K-8th Grade Teachers, Coaches, Administrators (Deans, Directors, Principals, Superintendents, and Assistant Superintendents)
Senior Research Associate and Principal Investigator at Harvard Project Zero
From the first day of school we begin the process of growing a culture of thinking. We do this by marshaling each of the eight cultural forces (expectations, time, modeling, language, routines, interactions, opportunities and the physical environment) as we teach day-by-day, week-by-week, and month-by-month. While each force is important in building a strong and cohesive culture, our interactions with students early on are especially salient in setting the tone and building the relationships and trust we need for a productive year.
This keynote session will focus on important ways we interact with students to build a culture of thinking while exploring the skill-set and mindsets needed to use these tools most effectively. The end of the school year provides a perfect opportunity to reflect on how we have built a culture of thinking with our current students, learn from effective practices of others, and begin to prepare for the next school year.
Superintendent of Tri-Town School Union
Scott Morrison is the Superintendent of the Tri-Town School Union, a PreK-6th grade school district serving the towns of Boxford, Middleton and Topsfield. As a former teacher, principal, and Director of Curriculum and Technology, Scott has spent over 25 years in the field of public education. Scott holds a B.S. in Elementary Education, an M.Ed in Educational Leadership and recently received his doctoral degree at Northeastern University where he focused his research on Crisis Leadership.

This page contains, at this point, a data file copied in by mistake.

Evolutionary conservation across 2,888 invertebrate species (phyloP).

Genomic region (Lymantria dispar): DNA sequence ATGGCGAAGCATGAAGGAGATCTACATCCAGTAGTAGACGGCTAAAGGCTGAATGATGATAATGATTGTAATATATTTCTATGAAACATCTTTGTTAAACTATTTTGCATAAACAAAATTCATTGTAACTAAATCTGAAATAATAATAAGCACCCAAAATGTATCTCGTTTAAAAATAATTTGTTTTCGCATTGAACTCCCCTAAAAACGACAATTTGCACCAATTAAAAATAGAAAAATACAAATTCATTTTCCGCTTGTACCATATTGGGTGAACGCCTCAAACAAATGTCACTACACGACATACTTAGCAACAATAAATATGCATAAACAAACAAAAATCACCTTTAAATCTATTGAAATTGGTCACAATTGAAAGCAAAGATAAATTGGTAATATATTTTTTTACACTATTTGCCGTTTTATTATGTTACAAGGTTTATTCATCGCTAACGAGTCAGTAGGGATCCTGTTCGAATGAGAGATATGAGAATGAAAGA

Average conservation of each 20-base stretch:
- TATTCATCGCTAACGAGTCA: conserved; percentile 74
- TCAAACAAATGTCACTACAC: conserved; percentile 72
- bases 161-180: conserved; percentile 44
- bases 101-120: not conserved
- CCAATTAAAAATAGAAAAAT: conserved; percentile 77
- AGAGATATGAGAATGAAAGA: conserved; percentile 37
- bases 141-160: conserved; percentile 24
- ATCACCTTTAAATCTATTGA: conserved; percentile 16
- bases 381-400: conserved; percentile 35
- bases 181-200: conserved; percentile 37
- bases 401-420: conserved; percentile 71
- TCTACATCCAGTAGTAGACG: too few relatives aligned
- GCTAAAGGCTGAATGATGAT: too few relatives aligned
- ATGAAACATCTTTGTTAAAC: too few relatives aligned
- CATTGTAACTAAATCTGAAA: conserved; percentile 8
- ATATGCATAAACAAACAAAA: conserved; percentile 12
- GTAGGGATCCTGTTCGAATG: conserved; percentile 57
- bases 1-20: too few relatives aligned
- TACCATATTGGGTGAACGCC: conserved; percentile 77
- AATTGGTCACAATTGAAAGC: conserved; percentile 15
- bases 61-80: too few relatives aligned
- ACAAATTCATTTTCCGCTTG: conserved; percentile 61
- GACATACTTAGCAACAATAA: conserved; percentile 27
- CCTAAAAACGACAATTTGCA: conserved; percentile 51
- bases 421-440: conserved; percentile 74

Check-In and Continental Breakfast [Lobby and Grand Ballroom]
Welcoming Greeting [Grand Ballroom]
Opening Remarks [Grand Ballroom]
Lunch [Grand Ballroom]
Keynote Speaker [Grand Ballroom]
The city of Lowell, Massachusetts was founded in 1836 as a mill town. It lies at the junction of the Concord and Merrimack rivers 25 miles northwest of Boston. Lowell's textile mills and factories made it the country's first planned industrial town. Lowell is known as “the cradle of the American Industrial Revolution” since it was the first large-scale industrial town in the country.
Today, Lowell is an exciting cultural center and arts community. Umass Lowell Inn and Conference Center is located within Lowell's Canalway Cultural District, home to many of Lowel's top cultural attractions, including theaters, art galleries, parks, and museums.
To inspire your stay, check out the Lowell National Historical Park to find museums, galleries, exhibits and tours that explore the living legacies of the Industrial Revolution in the city. Learn more about Lowell's Canalway Cultural District and more at www.likelowell.com
*Information about Lowell adapted from